To try to fix the crisis through bailing out the system, we are now seeing in the U.S. and Europe levels of government borrowing that have not been experienced since World War II. The purpose is to recapitalize a financial system that has destroyed itself through its own greed and folly. But all this does is defer the bill to future generations who have to pay the enormous compounded interest charges this borrowing entails. Interest on the national debt in the 2009 federal budget is over $500 billion. Every man, woman, and child in the nation is a victim of this crime. The situation is so bad that many people believe the U.S. may even be in danger of defaulting on its gigantic national debt sometime in 2009. Meanwhile, the failed financial system is dragging down the world’s producing economy with it, and the bailouts won’t change that situation. Combined with the financial crash has been a collapse in consumer “demand.” In other words, consumers, who are maxed out on their credit, no longer can borrow enough to keep the wheels of the economy turning. But the reason they must borrow for consumption is that earnings are not sufficient for people to buy what they need to live. This is why in the U.S. there has been an outcry, including with the Obama campaign, for new government job-creation programs. Every day there is another proposal by progressives for new government spending, which, of course, will have to be financed by even more government debt.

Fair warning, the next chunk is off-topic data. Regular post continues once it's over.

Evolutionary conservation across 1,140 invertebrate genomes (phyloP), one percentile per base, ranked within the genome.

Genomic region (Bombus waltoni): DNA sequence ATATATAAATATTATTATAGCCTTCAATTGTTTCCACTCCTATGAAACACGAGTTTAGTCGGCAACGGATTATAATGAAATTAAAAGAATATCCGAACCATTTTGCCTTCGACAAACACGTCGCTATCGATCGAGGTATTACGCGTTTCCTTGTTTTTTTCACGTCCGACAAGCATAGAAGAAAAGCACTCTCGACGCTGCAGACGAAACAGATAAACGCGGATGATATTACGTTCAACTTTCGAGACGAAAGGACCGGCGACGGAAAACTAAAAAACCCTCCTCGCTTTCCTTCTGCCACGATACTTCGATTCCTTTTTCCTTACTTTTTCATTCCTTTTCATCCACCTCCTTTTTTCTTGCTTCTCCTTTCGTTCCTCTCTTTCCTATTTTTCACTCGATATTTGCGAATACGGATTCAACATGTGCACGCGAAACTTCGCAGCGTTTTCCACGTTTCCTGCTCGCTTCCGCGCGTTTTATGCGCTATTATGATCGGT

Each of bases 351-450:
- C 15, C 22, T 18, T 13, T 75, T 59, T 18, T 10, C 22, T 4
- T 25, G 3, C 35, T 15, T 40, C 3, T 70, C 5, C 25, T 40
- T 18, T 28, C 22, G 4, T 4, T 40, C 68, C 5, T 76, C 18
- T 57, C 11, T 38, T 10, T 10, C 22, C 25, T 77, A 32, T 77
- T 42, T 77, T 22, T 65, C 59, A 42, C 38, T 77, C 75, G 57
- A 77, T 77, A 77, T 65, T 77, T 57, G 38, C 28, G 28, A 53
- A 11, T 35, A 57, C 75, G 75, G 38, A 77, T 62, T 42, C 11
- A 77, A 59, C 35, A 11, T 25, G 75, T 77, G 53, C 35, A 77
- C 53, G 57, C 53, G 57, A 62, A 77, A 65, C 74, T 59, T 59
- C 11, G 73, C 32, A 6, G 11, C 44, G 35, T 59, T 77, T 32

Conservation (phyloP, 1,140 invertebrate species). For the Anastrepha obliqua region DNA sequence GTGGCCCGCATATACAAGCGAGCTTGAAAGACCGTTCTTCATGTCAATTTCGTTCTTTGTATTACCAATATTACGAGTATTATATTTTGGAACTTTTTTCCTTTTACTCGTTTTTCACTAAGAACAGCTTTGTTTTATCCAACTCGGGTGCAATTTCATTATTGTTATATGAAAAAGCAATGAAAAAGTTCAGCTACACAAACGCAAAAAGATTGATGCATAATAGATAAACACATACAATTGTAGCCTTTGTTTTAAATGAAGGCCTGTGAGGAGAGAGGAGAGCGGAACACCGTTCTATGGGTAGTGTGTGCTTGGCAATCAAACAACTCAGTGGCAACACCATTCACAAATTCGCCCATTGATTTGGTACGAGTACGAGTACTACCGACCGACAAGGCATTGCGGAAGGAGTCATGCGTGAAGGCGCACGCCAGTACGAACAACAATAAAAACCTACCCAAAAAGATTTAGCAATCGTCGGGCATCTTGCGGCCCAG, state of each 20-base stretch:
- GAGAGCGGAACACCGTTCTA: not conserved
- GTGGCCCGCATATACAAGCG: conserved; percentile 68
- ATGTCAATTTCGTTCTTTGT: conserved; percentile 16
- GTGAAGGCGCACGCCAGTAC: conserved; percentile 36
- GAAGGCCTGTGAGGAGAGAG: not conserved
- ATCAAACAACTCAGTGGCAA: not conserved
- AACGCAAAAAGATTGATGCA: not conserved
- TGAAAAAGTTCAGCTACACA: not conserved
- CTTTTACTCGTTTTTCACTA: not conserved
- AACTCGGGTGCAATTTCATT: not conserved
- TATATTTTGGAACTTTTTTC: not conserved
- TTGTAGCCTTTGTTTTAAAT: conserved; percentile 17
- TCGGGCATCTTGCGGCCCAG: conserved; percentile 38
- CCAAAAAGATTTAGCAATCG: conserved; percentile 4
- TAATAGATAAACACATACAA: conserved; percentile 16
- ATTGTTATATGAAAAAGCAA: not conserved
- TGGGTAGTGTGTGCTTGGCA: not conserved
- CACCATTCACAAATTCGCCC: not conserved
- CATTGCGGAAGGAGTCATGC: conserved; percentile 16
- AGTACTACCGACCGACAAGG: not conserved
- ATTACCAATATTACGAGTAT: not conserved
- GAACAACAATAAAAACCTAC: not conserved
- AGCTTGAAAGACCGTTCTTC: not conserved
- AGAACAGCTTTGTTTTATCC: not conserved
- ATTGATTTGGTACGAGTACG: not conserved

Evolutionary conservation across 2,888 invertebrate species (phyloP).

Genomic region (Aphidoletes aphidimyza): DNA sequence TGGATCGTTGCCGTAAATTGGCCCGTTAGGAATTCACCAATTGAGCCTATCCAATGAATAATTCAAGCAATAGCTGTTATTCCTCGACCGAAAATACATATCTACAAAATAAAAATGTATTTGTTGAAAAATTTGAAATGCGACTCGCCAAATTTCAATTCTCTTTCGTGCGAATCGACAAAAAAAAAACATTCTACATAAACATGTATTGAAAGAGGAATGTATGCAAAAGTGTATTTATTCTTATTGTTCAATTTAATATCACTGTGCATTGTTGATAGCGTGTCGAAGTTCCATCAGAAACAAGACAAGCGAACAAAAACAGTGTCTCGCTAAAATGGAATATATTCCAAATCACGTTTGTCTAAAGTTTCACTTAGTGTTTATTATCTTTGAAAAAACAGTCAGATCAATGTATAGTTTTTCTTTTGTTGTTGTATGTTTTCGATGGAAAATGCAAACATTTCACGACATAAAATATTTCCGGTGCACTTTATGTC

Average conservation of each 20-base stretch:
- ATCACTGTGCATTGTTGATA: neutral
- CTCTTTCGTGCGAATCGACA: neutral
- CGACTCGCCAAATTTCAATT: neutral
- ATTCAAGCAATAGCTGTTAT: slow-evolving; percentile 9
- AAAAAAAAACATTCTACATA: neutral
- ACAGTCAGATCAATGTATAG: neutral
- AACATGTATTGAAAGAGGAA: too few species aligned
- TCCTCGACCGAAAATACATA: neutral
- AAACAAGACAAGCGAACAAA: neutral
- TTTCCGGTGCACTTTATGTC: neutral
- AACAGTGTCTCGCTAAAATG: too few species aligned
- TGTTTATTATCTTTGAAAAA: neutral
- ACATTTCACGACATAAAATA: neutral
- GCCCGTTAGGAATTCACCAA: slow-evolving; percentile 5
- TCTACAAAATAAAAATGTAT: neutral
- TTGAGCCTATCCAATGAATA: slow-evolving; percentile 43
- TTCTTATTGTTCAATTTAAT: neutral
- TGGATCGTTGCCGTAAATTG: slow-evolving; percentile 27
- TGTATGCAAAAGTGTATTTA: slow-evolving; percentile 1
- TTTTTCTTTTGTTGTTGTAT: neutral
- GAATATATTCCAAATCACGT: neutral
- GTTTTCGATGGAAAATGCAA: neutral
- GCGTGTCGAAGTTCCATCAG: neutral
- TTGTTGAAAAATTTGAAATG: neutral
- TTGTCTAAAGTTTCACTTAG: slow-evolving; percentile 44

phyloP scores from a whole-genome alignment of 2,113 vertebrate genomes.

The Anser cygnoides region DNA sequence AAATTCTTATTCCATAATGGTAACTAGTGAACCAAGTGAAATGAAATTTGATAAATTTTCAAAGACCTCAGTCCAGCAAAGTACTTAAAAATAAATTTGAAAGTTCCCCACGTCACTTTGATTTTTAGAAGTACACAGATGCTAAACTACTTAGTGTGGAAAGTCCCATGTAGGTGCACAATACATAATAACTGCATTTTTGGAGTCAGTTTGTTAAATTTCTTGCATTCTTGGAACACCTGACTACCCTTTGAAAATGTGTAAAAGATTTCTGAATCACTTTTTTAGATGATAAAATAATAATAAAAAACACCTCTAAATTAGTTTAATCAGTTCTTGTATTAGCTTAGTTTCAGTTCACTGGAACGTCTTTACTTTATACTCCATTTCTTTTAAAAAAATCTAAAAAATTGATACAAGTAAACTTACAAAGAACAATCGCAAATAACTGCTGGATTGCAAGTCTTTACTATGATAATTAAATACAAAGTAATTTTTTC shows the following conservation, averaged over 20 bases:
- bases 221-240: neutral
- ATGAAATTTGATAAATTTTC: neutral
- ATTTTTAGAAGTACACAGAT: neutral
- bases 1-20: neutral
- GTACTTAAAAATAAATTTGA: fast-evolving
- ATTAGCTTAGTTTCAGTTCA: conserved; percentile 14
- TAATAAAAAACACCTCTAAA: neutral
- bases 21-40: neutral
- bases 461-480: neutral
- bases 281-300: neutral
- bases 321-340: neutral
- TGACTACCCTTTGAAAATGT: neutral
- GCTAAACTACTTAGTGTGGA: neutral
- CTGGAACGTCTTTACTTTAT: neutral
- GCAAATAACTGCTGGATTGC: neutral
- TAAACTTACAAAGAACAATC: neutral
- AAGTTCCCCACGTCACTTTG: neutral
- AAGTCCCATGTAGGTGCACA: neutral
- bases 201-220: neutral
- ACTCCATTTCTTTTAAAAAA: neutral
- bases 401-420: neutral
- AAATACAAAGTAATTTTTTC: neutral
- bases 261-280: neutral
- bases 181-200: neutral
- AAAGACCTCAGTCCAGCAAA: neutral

So when are we going to learn how to introduce purchasing power without debt? How did we ever come to believe that the only way to create money is through a bank inventing it out of thin air? In the past few weeks we have had a number of Nobel-prize winning economists chip in with their suggestions of what to do, but none have addressed the obvious question of what the alternatives may be to bankers’ debt-based currency. If we look at history, we see other ways governments have used their powers to create money. Indeed, until the Federal Reserve Act of 1913, the U.S. was a kind of laboratory of alternative methods of money-creation. If we go back to colonial days, the American colonies used a variety of means to introduce currency into circulation. In Virginia , plantation owners received tobacco certificates when they deposited their product at public warehouses. The certificates then circulated as currency. In Pennsylvania the government ran a land bank which paid cash to land-owners for liens on property. The interest paid for the costs of government without any taxation of citizens.